A Sea Change in Reimbursement Parity for Behavioral Health

By Bill Bithoney and Rachel Laureno

The behavioral health market has been undergoing a transformative shift making it ripe for growth and consolidation. With the sheer volume of patients now insured for behavioral health needs outpacing the availability of services to treat them investors foresee compelling opportunities to enter the marketplace. Recent developments continue to set the stage for opportunity.

Underlying these occasions for investment and expansion is a sub-sector of healthcare that has often faced low reimbursement rates and lack of payment for behavioral health interventions. In 2008, Congress took a proactive step to address these issues and passed the Mental Health Parity and Addiction Equity Act (MHPAEA). It mandated that behavioral health issues and medical issues be treated under the same terms and conditions when covered by health insurers, and later revisions to the act required most insurance plans cover mental health and substance abuse services. Also in 2008, Congress passed the Medicare Improvements for Patients and Providers Act (MIPPA), which increased access to mental health in Federal programs. In 2013, Congress issued clarifying legislation imposing penalties and sanctions on insurers that did not comply with these requirements. This spate of legislation was a welcome change for patients, mental health professionals and healthcare providers.

Less discussed, however, is the salutary effect this legislation will have on investments in behavioral health. The MHPAEA has resulted in a sea change breakthrough in reimbursement. This improved reimbursement has already resulted in an increase in investment activity in the behavioral health arena, especially in the many states where true behavioral health parity has been achieved.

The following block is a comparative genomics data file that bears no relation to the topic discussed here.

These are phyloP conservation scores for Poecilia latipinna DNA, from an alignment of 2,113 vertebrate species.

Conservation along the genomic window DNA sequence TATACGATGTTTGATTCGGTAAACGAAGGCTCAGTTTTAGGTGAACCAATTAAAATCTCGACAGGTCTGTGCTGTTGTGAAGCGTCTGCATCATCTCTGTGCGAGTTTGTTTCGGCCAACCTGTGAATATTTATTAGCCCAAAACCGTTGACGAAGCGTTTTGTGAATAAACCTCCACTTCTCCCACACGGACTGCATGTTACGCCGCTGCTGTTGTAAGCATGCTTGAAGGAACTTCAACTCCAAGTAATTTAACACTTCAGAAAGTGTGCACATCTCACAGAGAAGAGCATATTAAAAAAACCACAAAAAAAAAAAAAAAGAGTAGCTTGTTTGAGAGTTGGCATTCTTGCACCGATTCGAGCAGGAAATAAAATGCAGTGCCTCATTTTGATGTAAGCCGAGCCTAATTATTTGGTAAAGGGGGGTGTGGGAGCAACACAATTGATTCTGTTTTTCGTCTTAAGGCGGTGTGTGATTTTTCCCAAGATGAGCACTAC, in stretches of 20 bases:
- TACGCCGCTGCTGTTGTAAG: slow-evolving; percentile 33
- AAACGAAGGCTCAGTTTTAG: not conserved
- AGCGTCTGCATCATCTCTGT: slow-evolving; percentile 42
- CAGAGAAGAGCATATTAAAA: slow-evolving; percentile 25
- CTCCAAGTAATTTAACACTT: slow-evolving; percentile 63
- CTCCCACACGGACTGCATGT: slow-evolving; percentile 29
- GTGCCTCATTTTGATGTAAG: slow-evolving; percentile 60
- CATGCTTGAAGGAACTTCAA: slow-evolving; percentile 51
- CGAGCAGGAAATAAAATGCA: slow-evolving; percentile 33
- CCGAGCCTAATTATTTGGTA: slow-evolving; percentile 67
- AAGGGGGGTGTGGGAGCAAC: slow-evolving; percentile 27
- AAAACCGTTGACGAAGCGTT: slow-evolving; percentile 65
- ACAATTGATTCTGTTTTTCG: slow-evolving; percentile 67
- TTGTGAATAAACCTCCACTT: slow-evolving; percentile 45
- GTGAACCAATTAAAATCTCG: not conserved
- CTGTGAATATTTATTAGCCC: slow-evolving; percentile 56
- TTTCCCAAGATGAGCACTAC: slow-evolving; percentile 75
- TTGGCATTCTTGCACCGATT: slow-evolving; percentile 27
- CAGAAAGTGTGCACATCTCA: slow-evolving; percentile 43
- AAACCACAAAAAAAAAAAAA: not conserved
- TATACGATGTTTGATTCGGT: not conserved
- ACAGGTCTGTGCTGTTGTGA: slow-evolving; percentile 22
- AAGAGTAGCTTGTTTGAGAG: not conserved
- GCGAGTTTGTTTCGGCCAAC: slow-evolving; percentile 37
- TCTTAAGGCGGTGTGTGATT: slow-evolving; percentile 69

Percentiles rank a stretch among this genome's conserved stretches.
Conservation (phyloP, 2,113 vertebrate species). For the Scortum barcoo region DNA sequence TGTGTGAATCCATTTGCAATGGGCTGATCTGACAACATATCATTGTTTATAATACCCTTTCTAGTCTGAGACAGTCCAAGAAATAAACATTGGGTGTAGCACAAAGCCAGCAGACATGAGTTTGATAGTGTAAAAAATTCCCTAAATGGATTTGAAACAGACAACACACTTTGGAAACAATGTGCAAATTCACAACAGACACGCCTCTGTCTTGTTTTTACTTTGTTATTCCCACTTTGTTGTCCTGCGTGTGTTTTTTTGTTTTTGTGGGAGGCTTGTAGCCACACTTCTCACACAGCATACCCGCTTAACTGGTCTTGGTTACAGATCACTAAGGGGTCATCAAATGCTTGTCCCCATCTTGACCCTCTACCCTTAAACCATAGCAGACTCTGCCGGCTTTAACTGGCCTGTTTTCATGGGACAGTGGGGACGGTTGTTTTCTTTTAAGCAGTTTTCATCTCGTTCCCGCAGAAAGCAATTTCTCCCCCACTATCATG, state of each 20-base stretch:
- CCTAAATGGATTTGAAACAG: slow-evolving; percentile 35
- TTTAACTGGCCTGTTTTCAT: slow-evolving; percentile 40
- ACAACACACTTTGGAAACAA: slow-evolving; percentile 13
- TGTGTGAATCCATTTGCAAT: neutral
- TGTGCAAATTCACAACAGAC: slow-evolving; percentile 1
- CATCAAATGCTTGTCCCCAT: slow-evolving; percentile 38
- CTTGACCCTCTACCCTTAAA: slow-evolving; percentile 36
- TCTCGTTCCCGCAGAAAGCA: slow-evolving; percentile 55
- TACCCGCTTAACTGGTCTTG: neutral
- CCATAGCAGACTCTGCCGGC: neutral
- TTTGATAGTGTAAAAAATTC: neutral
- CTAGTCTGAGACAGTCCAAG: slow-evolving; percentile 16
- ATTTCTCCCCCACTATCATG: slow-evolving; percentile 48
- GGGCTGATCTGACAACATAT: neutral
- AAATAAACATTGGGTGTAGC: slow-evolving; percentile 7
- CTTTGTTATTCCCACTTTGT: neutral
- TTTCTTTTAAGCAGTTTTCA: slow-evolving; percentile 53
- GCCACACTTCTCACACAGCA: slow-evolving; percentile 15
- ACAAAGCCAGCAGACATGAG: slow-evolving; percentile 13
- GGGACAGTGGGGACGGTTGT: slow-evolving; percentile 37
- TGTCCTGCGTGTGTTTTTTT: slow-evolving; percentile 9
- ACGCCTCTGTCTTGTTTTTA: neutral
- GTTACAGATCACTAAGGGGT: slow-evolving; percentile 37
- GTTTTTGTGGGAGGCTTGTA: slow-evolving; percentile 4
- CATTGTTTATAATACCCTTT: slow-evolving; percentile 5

Unfortunately, the reality of “parity” has been a mixed state-by-state patchwork of coverage (or lack thereof), which has resulted in an ongoing tussle between payers, treatment providers and regulators. Now New York State offers an intriguing model in which regulators are enforcing mental health parity laws as part of a proactive two-year campaign. Most recently, in March of 2015, New York State Attorney General Eric Schneiderman announced a settlement with Excellus BlueCross BlueShield, headquartered in Rochester, N.Y., after alleging that Excellus had violated the state and federal mental health parity laws by using inappropriate behavioral health reimbursement criteria.

According to the Attorney General’s investigation, Excellus required that members fail outpatient treatment multiple times before getting inpatient care. Such a protocol contradicts state law and is not applied by Excellus to medical care. Schneiderman alleged that some denials appeared arbitrary, and Excellus did not appropriately cover residential treatment for behavioral health conditions in its standard contract.

As a result, the non-profit health insurer now must notify its 3,300 clients who were denied inpatient behavioral health services of their right to appeal, cover the cost of the Attorney General’s $500,000 investigation and may be required to reimburse approximately $9 million.

This is an important moment in shaping the industry’s trajectory, as Excellus is one of five major companies to recently reach such a settlement regarding violations of the MHPAEA. Previously, Schneiderman’s office settled with ValueOptions, MVP Health Care, EmblemHealth and Cigna for parity violations.

With the aggressive enforcement of the federal MHPAEA mandate, the tide is continuing to shift toward greater coverage for patients with substance abuse and mental health issues in New York—which may now serve as a model for other states as they address issues of behavioral health and medical illness “parity.” This will provide an additional boost in behavioral health revenues, particularly for inpatient and substance abuse treatment centers. It will also set the stage for increased investment in behavioral health by healthcare investors, who will continue to see room for growth as reimbursed revenues increase.

Over the next five years, we envision more and more consolidations, mergers and acquisitions in this field as investors recognize the unique confluence of investment opportunities inherent in a market dominated by small niche behavioral health programs. As these programs join together, they will be able to create value for patients, communities and investors. The efficiencies created should result in improved care delivered by highly profitable, clinically excellent programs.